This sketch of what was at the time--almost a century and a half ago--the
outstanding girls' school in the county, perhaps in this part of the state,
was published in the "Warren Record" by Mabel Davis. It was written by Alma
Scull Williams, the facts having been supplied by Mr. Williams' father, Dr. Ed.
Mr Billy Kearney, grandfather of my father-in-law, Mr. R. E. Williams, was a man of wealth and influence. He married Miss Maria Alston of "Old Cherry Hill." Mr. Kearney's home, "Huntersville", was first owned by Mr. Jacob Hunter, hence its name. The house was located several miles from Shocco Springs, wealthy and most popular health resort in this section of the state at the time.
Mr. and Mrs. Kearney reared one son, Whitmel, the eldest child, and eleven daughters. All these daughters had to be educated. So Mr. Kearney built a house in a large grove about a mile from his home to be used as a school. In the fall of the year when his tobacco was hauled to Petersburg he journeyed to that city and while there employed Mrs. Mary I. Lucas to come to Shocco and open a boarding school for young ladies.
The school was not a large building, but its coat of white paint gave it such distinction that the plantation slaves called it "The White House", and thereby got its name. The school stood on the exact location that the home of J. B. Davis (granddaughter of Mr. Kearney) stands today. Mrs. Lucas engaged Mrs. Cottrell as her assistant. Many of the young ladies of the aristocratic families for miles around attended. The eight oldest Kearney daughters went there, and on finishing, each in turn entered Salem College.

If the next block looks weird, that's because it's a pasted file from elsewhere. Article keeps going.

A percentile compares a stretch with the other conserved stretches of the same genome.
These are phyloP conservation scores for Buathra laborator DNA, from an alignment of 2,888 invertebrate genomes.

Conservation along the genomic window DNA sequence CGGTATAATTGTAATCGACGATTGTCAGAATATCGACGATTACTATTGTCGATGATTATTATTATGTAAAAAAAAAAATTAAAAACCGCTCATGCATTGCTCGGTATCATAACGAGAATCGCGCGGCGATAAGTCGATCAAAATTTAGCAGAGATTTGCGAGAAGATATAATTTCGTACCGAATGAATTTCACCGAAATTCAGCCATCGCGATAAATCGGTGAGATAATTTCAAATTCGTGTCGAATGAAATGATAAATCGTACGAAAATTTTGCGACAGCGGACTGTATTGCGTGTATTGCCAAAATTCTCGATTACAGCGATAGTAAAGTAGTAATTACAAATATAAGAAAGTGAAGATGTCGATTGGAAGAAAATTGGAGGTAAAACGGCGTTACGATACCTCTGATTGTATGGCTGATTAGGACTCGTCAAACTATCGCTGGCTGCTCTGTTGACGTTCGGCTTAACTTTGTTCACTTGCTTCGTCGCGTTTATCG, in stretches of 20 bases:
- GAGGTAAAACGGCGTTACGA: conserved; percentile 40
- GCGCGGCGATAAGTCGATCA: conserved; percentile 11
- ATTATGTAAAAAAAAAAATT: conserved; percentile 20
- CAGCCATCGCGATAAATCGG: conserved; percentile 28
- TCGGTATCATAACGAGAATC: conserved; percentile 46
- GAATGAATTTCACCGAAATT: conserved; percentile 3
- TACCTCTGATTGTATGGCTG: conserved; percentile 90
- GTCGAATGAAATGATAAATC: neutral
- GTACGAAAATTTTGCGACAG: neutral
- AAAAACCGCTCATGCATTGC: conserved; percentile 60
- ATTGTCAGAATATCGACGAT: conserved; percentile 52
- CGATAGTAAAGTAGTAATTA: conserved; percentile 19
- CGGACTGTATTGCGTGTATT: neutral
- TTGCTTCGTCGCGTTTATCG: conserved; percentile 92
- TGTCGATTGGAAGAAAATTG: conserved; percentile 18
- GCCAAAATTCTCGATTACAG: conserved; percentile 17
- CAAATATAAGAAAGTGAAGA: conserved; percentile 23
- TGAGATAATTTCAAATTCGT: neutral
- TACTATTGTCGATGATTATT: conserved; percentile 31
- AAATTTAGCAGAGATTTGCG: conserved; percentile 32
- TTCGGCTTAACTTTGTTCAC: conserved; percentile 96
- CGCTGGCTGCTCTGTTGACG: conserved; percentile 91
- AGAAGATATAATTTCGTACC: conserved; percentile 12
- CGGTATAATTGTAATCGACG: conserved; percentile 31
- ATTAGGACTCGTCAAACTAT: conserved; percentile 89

When Mrs. Lucas retired she went back to Petersburg to live. Some of her letters to Mrs. Kearney are to be found in the scrap book of Mrs. Kearney's daughter, Mrs. Van Williams, now in possession of Mrs. J. B. Davis
Those known to have attended the school were: ... Rebecca Pitchford (Mrs. Edward (Ned) Davis); Mary Pitchford (Mrs. Jackson Egerton); Nancy Pitchford (Mrs. Henry Foote); ... Matilda Cheek (Mrs T. J. Pitchford (Dr.)); and it is thought her sister, Emily Cheek (Mrs. John Burt); Dolly Alston (Mrs. Willie Daniel of Halifax County).
My father-in-law, Mr. R. E. Williams, whose mother was Valeria Kearney, tells, and I quote his exact words: "It was a splendid school and two of the most intelligent women who ever lived in this section, Aunt Rue and Mrs. Ned Davis never went to school in their lives to anyone but Mrs. Lucas. Mrs Ned Davis was a clipper for using big words, and she knew what they meant and how to use them. They were both fine women."
This is the story of the school that many of the fashionable young ladies of ante bellum days attended, who when they went into homes of their own, developed into personages of such dignity, prestige, and charm, that in after years they were referred to as the "Grand old ladies of Warren."